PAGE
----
Here's a new patch that takes a slightly different approach to the previous. The previous did the following:
1 – Client application creates a request targeted to external collection "foo"
2 - CloudSolrServer (on the client side) doesn't know about "foo", so it fetches a one-time snapshot of foo's state from ZK using lazy loading. It caches that state and keeps track of the state version, e.g. 1
3 - CloudSolrServer sends the request to one of the nodes servicing “foo” based on the state information it retrieved from ZK. If the request is an update request, it will go to the leader, if it is a query, the request will go to one of the replicas using LBSolrServer. Every request contains the stateVer parameter, e.g. stateVer=foo:1
4 - Server-side compares the stateVer it receives in the request from the client with its stateVer for foo and generates an INVALID_STATE error if they don't match. The server does have a watcher for foo’s state in each replica.
There are some subtle issues with this:
1) If a new replica is added (or recovers) in "foo", then the state of "foo" on the server changes and the request fails with an INVALID_STATE even though it probably shouldn't fail, but that's the only way now to tell the client its state is stale.
There is retry logic in the client and the retry may work, but it might not because there's nothing that prevents the state from changing again in between the client receiving the INVALID_STATE response, re-fetching state from ZK, and re-issuing the request. Also, failing a request when a positive state change occurs (e.g. adding a replica) just to invalidate cache seems problematic to me. In other words, the state of a collection has changed, but in a positive way that shouldn’t lead to a request failing. Of course with the correct amount of retries, the request will likely work in the end but one can envision a number of network round-trips between the client and server just to respond to potentially benign state changes.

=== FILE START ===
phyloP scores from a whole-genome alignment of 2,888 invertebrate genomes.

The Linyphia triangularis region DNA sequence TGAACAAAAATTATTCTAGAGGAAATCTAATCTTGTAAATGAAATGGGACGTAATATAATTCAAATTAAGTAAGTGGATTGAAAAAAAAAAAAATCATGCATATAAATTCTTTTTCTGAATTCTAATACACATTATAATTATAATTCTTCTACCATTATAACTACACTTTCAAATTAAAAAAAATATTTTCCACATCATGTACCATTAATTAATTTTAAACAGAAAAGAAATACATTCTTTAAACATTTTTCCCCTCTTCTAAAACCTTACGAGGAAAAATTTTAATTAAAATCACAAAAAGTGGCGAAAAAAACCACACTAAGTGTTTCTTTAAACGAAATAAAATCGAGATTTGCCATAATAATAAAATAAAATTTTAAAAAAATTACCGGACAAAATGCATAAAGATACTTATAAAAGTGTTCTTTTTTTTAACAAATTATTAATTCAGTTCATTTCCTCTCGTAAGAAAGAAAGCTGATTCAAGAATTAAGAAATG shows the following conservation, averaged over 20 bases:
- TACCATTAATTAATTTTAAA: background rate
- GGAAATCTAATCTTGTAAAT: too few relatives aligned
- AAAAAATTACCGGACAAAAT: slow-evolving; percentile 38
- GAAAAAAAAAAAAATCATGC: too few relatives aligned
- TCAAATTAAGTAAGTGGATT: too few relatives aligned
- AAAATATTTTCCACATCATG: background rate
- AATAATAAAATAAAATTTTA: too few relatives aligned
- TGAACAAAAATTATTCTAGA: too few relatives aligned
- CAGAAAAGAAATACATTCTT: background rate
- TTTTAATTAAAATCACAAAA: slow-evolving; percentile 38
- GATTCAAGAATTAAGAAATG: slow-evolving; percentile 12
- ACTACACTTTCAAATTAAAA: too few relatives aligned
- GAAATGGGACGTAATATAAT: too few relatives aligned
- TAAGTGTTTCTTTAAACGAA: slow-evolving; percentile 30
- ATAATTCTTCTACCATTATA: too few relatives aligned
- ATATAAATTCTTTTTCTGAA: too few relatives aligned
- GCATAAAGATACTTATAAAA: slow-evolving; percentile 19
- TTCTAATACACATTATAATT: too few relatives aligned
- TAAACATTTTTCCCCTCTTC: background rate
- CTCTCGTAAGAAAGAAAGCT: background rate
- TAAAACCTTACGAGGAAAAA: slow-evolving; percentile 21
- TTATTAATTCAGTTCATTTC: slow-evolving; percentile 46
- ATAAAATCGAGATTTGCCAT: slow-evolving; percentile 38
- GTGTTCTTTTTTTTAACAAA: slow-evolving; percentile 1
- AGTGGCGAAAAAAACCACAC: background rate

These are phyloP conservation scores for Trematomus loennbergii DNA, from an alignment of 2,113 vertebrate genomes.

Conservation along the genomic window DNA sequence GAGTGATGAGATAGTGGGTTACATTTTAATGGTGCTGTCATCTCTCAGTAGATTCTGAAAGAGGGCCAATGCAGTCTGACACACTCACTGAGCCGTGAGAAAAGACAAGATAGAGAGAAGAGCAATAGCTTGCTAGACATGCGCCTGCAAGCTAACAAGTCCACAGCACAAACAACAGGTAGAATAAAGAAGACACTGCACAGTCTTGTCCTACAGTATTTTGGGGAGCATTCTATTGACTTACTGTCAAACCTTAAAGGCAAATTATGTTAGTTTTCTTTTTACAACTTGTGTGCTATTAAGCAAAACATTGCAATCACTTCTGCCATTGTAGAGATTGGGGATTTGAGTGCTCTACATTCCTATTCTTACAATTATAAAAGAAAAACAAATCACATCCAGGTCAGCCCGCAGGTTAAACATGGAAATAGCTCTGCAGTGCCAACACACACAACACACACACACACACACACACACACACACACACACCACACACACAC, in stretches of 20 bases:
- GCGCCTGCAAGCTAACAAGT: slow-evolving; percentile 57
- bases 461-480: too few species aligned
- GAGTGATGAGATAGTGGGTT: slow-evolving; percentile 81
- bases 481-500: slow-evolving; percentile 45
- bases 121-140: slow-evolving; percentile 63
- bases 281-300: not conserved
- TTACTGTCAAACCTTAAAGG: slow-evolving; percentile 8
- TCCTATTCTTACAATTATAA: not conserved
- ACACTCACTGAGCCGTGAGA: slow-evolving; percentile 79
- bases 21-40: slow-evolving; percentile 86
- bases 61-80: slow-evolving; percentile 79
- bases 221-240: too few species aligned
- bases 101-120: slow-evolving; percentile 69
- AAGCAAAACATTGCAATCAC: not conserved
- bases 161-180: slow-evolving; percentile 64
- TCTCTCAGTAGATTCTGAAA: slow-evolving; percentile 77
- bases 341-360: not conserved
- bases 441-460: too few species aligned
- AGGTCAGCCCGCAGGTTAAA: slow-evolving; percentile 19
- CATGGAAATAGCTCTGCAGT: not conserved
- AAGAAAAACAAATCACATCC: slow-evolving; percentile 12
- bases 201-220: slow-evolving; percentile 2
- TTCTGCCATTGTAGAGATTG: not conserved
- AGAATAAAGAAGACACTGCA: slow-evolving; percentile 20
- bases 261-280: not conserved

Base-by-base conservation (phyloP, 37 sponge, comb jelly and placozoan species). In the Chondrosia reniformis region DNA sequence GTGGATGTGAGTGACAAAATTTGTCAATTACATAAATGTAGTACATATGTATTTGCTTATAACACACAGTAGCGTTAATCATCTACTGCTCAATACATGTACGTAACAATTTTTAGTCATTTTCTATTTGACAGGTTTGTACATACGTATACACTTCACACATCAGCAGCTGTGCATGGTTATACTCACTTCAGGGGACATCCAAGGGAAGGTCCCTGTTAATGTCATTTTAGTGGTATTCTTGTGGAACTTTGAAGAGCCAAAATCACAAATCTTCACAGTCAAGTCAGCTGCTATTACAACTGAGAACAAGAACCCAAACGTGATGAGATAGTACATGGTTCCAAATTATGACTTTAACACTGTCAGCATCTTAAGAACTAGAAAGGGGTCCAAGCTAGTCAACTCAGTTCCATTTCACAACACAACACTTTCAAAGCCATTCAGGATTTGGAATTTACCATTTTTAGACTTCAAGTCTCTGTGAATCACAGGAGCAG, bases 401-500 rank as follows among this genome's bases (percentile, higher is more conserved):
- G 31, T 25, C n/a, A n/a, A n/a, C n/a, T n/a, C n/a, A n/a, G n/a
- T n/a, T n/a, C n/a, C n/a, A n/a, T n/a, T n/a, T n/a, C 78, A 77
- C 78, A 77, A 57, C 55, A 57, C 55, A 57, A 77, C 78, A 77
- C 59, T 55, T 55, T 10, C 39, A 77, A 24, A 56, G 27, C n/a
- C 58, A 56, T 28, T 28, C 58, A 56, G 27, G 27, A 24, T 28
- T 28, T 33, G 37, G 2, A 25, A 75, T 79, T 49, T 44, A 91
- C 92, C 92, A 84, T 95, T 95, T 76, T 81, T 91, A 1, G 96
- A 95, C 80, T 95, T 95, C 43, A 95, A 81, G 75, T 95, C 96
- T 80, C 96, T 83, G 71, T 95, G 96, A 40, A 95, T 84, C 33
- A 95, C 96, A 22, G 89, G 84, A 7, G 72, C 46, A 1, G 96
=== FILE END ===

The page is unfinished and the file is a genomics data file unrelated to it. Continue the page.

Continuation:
2) Since the client-side is not "watching" any znodes, it runs the risk of trying to send a request to a node that is no longer live. Currently, the CloudSolrServer consults /live_nodes to make sure a node is "live" before it attempts to send a request to it. Without watchers, the client side has no way of knowing a node isn't "live" until an error occurs. So now it has to wait for some time for the request to timeout and then refresh /live_nodes from ZooKeeper.
3) Aliases – what happens if a collection is added to an alias? Without watchers, the client won’t know the alias changed. I’m sure we could implement a similar stateVer solution for aliases but that seems less elegant than just watching the znode.
4) Queries that span multiple collections … I think problems #1 and 2 mentioned above just get worse when dealing with queries that span multiple collections.
So based on my discussions with Noble, the new patch takes the following approach:
1) No more LazyCloudSolrServer; just adding support for external collections in CloudSolrServer
2) Still watch shared znodes, such as /aliases and /live_nodes
3) State for external collections loaded on demand and cached
As it stands now, the CloudSolrServer does not watch external collections when running on the client side. The idea there being there may be too many external collections to setup watchers for. Thus, state is requested on demand and cached. This opens the door for the cached state to go stale, leading to an INVALID_STATE error.
However, this presents the need for a new public method on ZkStateReader (currently named refreshAllCollectionsOnClusterStateChange), which refreshes the internal allCollections set containing the names of internal (those in /clusterstate.json and external). While this approach works, it seems like an external object telling an internal object to fix itself, which is somewhat anti-OO. One improvement would be to dynamically update allCollections when a new external collection is discovered. Please advise.
External collections get watched on the server-side only, which gets setup by the ZkController. So client-side uses of CloudSolrServer will not have watchers setup for external collections.
The remaining issue with this patch is how to handle requests that span multiple external collections as the stateVer parameter only supports a single collection at this time. A simple comma-delimited list of collection:ver pairs could be passed and the server could check each one. However, the test case for multiple collections is not passing and is commented out currently. Next patch will address that issue.